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  • Joe 15:38 on July 27, 2006 Permalink
    Tags: , DOM, ,   

    Keeping up with change 

    Greasemonkey is a great tool for changing a web page, just after it has been loaded. But this does not work for all those Ajaxified web 2.0 pages, where content is loaded on the fly.

    There is a solution, though: just listen for DOM events which modify the page’s content. Keep up with the DOM changes so to say!


    In the days before Flickr was acquired by Yahoo, I made a Greasemonkey user script: Flickr – Link Original Image that inserts direct links to the original uploaded photos on top of thumbnails. This worked fine, by parsing the DOM just after page load and looking for every occurrence of photo thumbnails.

    Now, after the recent relaunch of Flickr with dynamic Ajax loading, this script fails for those dynamically inserted thumbnails. Simply because they do not exist in the DOM when the page completes loading.


    DOM level 2 specifies a couple of Mutation events. Now I register an event handler for the relevant events and take action whenever an image gets inserted, removed or moved around.

    (More …)

  • Joe 10:54 on July 21, 2006 Permalink
    Tags: DOM, Greasemonkey Building, , user interface solution,   

    Create Microsummaries with Greasemonkey 

    Building your own Microsummaries Generator in XML for the new Firefox 2.0 (beta 1) can be a daunting task.

    Figuring out the whole XPath string can be an annoying experience, especially counting the number of nested divs, table rows and such. To alleviate this, Greasemonkey comes to the rescue with my Microsummary Generator user script.

    The general idea is that you start the script on your target page. Then you all individually discernible elements on the page will be highlighted when you move the mouse over the (just like for instance DOM Inspector). When you click the desired element, the script generates the proper Microsummaries Generator XML document for this element.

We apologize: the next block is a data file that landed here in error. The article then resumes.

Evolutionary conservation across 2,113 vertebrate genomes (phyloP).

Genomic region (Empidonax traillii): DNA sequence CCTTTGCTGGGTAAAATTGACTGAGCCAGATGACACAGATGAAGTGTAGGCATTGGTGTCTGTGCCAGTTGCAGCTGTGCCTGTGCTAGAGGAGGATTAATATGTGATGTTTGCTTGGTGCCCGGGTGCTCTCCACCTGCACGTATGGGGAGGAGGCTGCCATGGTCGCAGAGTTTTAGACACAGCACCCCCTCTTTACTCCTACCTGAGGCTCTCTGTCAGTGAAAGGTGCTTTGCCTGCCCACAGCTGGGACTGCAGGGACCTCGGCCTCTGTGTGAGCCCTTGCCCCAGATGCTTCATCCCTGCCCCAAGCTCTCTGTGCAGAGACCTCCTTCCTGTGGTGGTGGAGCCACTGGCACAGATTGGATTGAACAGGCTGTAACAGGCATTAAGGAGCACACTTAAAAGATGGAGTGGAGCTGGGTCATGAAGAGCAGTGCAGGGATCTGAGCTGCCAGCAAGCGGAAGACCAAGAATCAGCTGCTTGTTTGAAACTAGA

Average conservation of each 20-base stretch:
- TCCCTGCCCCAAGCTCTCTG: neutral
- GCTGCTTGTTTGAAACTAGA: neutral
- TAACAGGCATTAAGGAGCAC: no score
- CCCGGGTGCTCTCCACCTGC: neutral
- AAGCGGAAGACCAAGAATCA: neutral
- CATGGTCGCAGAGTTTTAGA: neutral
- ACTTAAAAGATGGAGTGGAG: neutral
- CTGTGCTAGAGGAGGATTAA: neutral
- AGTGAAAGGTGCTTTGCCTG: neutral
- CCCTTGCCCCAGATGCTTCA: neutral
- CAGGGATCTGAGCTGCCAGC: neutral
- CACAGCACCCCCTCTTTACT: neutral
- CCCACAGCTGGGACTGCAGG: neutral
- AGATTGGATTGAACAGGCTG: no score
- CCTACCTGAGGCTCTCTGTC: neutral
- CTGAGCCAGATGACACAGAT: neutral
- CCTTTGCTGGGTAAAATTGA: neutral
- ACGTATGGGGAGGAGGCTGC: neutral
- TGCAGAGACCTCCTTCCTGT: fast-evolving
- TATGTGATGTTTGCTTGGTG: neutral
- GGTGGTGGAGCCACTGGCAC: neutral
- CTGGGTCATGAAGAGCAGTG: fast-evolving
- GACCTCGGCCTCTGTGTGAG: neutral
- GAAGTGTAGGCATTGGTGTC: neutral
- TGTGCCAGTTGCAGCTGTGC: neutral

Determining the XPath for the Microsummary headline is currently done with these simple rules in mind:

    Calculate the full XPath location path, down to the document root element (html). This results in a full nesting of named elements, indexed by their position if not the first of the same kind. Example:


    If an element has an ID attribute, take this as the starting point. Example:


    The general idea is that an “id’ed div” bears more semantic meaning, as intended by the website architect, and as such is much more likely to survive (minor) design and markup changes.
    This, however, fails whenever an ID is generated for some other reason, like the title elements of this weblog (id=”post-31″). I have no solution for this yet, but I’m considering some user interface solution like this:

        |          |   |      |     |
        |          |   |      |     +- ( ) id='id2e7f2ab'
        |          |   |      +------- (*) id='statstab'
        |          |   +-------------- ( ) id='stats'
        |          +------------------ ( ) id='main'
        +----------------------------- ( ) use root element

    Description: every element, which has an ID attribute, can be selected as the root of the XPath expression. 

    So the current version of the script has a few rough edges and there are still many manual steps needed in order to get the resulting XML Generator properly installed into Firefox. Be sure to share your thoughts for improvement!

    • Johan Sundström 18:42 on July 21, 2006 Permalink

      id=”post-31″ might not have been the ideal example of a nonsemantic id IMO, but I see your point. The sketched-out UI for picking a preferred XPath reference hook looks great; it’s just the kind of tool I’d want to have in the XPath extension, or better still in FireBug.

      A GM script to do that kind of thing would be a great start, though.

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